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Amazon filed its 10K with the SEC and held an earnings call with analysts last week. We learned that the company grew 31 percent to achieve $232B in revenues in 2018. Amazon tripled its net income to more than $10B and generated almost $31B in net operating cash. Since 2014, the company has grown 250 percent while net cash generated has gone up 340 percent.
Amazon organizes its financial results into only three reportable segments: “North America,” “International” and “AWS” (Amazon Web Services – the company’s internet hosting service). Some investors want the company to break its revenues into more segments but, like many large corporations, Amazon has resisted these calls.
What About Amazon Business?
The SEC defines several factors that would require a company to report an operating segment separately and one of these is that it must equal or exceed 10 percent of the corporation’s total revenues, assets or bottom line. Amazon Business recently reported it achieved revenues of $10B in 2018, meaning that while it is one of the world’s largest distributors, it only represents about 4 percent of its parent company’s total sales.
It’s unlikely that distributors will get much insight into Amazon Business’ results until this reporting is required by SEC rules. That could be years away, so competitors and analysts will have to speculate unless the company decides to release more information on its own.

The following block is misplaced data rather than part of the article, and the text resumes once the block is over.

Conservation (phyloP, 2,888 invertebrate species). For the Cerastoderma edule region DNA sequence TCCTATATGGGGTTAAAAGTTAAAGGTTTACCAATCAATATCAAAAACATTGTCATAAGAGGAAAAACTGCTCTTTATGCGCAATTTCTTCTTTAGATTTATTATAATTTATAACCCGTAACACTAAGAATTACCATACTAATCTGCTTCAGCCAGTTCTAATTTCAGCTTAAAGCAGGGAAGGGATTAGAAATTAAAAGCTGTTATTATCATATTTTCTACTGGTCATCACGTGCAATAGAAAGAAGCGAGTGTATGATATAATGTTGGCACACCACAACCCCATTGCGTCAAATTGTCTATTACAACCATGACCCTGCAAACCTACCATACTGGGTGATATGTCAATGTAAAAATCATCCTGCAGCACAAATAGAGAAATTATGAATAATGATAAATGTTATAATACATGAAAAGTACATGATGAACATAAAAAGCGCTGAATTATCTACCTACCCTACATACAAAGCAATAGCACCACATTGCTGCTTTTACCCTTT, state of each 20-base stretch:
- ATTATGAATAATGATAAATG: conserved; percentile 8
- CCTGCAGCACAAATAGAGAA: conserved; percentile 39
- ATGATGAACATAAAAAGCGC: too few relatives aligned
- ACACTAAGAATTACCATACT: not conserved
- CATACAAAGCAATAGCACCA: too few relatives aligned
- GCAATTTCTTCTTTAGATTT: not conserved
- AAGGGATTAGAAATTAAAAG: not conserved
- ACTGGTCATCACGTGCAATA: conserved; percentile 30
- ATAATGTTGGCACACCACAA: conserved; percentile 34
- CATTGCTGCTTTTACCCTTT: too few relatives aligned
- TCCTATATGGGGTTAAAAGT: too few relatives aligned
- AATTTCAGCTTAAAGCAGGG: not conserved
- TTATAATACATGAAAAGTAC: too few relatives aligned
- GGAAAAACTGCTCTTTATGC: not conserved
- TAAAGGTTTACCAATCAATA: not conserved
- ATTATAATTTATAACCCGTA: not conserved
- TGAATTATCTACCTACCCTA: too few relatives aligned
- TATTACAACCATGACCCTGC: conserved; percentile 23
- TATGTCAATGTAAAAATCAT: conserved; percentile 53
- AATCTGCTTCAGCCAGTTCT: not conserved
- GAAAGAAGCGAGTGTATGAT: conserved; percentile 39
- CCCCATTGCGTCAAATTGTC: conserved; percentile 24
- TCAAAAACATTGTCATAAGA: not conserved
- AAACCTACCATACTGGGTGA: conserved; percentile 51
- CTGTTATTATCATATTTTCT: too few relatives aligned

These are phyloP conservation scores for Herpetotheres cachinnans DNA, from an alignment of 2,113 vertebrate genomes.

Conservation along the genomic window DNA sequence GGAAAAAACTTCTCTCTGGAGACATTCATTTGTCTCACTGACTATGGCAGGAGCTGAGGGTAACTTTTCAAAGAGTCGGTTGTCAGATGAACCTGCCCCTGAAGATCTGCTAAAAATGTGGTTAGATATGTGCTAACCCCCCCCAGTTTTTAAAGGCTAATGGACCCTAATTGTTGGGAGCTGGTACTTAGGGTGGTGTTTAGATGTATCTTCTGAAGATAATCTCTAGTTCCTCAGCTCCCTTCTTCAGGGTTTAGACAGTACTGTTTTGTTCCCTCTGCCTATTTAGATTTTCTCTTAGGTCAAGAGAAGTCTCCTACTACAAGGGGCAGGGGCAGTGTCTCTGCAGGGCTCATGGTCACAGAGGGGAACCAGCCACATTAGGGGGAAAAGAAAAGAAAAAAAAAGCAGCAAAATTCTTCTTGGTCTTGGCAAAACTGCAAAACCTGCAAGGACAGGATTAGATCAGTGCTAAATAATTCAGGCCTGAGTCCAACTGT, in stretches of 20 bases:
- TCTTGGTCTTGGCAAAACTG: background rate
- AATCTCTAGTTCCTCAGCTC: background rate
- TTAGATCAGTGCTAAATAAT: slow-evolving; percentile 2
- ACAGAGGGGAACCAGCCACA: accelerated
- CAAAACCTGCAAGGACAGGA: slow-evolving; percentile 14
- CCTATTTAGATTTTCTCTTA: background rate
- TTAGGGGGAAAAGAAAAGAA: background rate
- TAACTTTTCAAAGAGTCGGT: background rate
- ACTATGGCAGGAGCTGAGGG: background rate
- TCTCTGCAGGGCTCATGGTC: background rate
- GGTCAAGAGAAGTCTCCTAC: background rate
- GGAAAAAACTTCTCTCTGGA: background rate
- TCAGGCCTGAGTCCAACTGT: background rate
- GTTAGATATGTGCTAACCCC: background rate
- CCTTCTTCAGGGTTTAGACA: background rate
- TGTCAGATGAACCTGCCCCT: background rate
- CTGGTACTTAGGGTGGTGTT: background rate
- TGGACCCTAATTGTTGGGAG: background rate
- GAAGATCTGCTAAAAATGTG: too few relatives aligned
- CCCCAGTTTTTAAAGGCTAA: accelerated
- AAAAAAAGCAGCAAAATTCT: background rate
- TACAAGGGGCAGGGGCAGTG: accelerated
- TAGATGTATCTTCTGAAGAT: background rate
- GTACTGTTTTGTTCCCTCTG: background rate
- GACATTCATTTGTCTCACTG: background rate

Size Has Its Privileges
It may seem incongruous that there’s no requirement for Amazon to report on its $10B distribution subsidiary. After all, Lawson Products, which will likely report full-year 2018 sales somewhere around $300M, (~3 percent the size of Amazon Business) breaks out the revenues, expenses and income of its roughly $40-million Bolt Supply business. Amazon Business is about 250 times the size of Bolt, but reporting is not required, and so Amazon does not provide it.
I doubt the regulators who formulated these rules anticipated a company like Amazon. But, regardless, the disclosure requirements aren’t written to benefit competitors – they exist to help investors. And when investors are considering individual stocks, $10B in revenue really doesn’t make much of a difference when evaluating AMZN but $40M is a significant portion of LAWS.